**The state of Michigan does not update numbers on Sundays. Monday’s numbers include updates since Saturday’s reporting deadline.

CDC GUIDANCE ON GATHERINGS

The Centers for Disease Control have announced that fully vaccinated Americans can gather with other vaccinated people indoors without wearing a mask or social distancing.

The CDC’s recommendations also say vaccinated people can come together in the same way – in a single household -- with people considered at low-risk for severe disease, such as in the case of vaccinated grandparents visiting healthy children and grandchildren.

The CDC is continuing to recommend that fully vaccinated people still wear well-fitted masks, avoid large gatherings, and physically distance themselves from others when out in public. The CDC also advised vaccinated people to get tested if they develop symptoms that could be related to COVID-19.

COVID-19 TRACING APP

Wisconsin’s COVID-19 tracing app, “Wisconsin Exposure Notification,” is available for iOS and Android smartphones. No download is required for iPhones. The Android app is available on Google Play. When two phones with the app (and presumably their owners) are close enough, for long enough, they’ll anonymously share a random string of numbers via Bluetooth. If someone tests positive for the coronavirus, they’ll receive a code to type into the app. If your phones “pinged” each other in the last 14 days, you’ll receive a push notification that you are at risk of exposure. The app doesn’t collect personal information or location information, so you won’t know from whom or where, but you will be told what day the exposure might have occurred so that you can quarantine for the appropriate amount of time.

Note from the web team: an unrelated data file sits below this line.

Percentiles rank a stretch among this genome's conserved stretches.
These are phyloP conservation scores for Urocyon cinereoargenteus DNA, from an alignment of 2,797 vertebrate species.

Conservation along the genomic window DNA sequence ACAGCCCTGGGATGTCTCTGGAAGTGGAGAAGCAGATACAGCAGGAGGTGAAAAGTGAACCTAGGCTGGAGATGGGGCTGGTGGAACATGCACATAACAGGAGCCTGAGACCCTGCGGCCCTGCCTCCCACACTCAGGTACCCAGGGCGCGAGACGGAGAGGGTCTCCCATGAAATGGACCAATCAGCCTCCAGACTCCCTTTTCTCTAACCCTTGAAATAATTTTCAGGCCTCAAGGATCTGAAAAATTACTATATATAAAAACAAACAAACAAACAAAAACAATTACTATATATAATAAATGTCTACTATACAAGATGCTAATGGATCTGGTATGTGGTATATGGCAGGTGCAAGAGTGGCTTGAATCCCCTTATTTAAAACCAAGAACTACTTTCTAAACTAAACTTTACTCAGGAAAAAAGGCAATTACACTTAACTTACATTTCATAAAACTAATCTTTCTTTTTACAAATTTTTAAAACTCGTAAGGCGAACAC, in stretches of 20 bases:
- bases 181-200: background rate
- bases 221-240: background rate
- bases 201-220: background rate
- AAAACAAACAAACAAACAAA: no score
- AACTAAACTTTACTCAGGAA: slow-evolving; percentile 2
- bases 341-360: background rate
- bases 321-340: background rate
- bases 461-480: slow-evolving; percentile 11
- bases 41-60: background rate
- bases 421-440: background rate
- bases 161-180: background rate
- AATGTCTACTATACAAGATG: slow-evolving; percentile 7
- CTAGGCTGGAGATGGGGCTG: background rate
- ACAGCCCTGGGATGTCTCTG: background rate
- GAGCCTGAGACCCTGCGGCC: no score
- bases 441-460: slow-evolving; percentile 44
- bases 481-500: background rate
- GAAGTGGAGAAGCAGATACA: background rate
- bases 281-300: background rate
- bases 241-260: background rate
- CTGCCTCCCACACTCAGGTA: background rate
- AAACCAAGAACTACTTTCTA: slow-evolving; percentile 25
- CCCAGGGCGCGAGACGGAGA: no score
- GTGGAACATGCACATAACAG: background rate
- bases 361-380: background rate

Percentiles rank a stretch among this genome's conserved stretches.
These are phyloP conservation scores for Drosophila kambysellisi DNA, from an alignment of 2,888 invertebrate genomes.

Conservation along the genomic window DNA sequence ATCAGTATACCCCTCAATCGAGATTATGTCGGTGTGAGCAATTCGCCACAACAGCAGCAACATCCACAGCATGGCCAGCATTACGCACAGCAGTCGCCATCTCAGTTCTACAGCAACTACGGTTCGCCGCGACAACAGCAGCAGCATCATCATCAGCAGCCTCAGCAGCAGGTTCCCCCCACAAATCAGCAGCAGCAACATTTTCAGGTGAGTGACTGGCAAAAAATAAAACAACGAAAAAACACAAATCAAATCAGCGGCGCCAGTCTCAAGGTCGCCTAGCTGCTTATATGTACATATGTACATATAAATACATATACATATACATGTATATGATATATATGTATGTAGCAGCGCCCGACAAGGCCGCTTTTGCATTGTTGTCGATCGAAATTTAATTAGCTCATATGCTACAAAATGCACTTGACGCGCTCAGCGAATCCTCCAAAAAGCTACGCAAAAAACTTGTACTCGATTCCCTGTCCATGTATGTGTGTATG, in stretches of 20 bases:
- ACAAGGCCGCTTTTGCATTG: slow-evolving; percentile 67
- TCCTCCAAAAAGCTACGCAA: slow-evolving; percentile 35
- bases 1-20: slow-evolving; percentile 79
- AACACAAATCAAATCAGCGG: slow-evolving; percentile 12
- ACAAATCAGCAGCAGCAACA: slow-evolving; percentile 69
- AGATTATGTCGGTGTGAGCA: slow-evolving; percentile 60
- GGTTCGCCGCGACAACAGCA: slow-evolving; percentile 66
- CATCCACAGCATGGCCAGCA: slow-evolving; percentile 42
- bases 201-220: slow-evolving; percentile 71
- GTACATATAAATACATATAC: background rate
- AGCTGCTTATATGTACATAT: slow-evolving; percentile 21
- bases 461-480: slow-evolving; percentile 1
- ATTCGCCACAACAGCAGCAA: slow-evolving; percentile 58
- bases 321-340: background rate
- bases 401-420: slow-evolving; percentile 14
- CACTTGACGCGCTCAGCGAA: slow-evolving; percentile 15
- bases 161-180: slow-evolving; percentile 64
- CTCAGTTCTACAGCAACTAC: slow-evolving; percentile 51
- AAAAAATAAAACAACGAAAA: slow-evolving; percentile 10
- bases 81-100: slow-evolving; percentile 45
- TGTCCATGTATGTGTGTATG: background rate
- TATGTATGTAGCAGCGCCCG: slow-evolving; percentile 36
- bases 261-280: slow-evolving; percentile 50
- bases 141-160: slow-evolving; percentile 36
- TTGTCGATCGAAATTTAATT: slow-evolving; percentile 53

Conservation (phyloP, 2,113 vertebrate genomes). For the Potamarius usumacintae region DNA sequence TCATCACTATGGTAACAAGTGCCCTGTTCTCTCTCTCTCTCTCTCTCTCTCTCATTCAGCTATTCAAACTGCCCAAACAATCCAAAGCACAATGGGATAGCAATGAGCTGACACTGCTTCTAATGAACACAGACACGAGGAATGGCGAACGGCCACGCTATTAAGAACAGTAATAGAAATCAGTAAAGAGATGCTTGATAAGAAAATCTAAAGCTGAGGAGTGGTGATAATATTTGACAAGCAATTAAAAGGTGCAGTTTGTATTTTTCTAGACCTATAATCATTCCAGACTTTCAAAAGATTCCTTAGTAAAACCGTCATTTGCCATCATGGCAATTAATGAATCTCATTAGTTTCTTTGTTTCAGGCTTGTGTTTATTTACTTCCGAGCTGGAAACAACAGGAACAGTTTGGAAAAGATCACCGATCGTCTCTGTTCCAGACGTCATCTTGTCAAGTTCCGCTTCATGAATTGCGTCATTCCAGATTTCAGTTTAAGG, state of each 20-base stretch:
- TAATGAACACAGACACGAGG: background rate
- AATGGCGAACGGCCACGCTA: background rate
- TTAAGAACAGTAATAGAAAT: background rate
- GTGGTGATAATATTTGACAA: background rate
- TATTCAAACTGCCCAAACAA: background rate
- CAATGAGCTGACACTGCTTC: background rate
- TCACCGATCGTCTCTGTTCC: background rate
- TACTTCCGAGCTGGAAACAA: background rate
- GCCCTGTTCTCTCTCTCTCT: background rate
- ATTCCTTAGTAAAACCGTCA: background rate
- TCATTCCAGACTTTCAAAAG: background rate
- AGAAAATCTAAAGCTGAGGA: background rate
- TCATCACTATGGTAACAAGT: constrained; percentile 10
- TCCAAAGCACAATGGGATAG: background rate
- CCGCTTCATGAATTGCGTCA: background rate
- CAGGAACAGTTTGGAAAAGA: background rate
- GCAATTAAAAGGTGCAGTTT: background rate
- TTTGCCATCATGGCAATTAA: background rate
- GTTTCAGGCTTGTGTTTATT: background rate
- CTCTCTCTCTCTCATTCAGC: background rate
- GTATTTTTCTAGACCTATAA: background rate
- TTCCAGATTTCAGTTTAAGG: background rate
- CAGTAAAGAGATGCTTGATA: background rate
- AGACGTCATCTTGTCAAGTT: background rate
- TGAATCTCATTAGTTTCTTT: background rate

SYMPTOMS

The Centers for Disease Control and Prevention identified these as possible symptoms of COVID-19:

  • Fever of 100.4 or higher
  • Cough
  • Shortness of breath
  • Chills
  • Repeated shaking with chills
  • Muscle pain
  • Headache
  • Sore throat
  • New loss of taste or smell